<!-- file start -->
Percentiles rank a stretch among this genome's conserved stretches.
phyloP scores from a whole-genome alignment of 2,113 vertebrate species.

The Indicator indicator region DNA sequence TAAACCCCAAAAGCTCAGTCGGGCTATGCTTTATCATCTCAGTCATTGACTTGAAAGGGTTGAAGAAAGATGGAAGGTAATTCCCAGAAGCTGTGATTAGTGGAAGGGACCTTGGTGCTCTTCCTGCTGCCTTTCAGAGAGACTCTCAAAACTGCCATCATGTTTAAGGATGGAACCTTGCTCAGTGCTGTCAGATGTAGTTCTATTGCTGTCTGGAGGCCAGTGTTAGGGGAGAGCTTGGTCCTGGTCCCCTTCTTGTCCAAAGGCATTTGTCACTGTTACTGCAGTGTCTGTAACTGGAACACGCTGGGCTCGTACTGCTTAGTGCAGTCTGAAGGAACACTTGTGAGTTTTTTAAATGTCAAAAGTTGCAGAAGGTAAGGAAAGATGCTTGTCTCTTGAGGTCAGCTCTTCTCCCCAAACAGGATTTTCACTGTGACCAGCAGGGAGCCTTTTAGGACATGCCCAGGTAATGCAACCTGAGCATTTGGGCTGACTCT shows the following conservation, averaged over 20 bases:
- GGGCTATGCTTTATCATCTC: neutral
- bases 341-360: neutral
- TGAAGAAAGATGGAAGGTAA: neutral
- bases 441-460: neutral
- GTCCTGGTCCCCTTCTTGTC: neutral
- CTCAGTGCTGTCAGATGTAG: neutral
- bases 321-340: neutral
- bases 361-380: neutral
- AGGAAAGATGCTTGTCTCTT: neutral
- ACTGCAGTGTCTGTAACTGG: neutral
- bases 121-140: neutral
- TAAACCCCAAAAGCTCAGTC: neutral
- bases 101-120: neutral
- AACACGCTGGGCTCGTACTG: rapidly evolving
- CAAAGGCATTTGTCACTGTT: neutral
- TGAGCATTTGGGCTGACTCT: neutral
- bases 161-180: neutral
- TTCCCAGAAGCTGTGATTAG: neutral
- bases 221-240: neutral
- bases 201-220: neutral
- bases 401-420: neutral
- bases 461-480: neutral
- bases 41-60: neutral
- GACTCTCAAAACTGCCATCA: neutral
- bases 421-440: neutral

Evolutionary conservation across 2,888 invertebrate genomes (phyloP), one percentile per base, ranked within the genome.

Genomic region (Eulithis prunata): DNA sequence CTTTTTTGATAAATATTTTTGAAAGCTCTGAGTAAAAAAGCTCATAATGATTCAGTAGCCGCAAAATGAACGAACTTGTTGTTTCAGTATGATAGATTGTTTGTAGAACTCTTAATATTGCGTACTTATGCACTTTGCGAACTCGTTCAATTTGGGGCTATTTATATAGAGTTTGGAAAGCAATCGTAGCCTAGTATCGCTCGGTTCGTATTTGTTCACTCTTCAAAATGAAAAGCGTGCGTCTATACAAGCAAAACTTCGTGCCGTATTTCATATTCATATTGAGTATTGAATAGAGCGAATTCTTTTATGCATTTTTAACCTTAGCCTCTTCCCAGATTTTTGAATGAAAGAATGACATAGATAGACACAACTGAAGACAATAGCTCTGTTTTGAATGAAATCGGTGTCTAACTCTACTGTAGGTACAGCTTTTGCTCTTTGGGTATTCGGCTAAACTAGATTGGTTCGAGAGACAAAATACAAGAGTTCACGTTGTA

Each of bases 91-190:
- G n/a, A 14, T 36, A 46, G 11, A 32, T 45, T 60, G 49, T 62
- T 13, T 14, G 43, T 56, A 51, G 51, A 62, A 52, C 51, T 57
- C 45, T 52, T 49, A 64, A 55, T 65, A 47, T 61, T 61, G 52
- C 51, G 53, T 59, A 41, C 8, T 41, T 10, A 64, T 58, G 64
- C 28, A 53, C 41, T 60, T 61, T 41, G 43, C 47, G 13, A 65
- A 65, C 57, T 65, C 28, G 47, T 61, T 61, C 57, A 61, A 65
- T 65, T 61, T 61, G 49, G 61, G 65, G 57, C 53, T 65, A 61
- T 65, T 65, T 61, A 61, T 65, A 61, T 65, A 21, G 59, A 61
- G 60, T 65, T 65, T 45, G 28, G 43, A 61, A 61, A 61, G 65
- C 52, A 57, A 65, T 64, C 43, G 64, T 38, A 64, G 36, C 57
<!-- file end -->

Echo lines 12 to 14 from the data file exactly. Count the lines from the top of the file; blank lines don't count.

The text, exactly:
- AGGAAAGATGCTTGTCTCTT: neutral
- ACTGCAGTGTCTGTAACTGG: neutral
- bases 121-140: neutral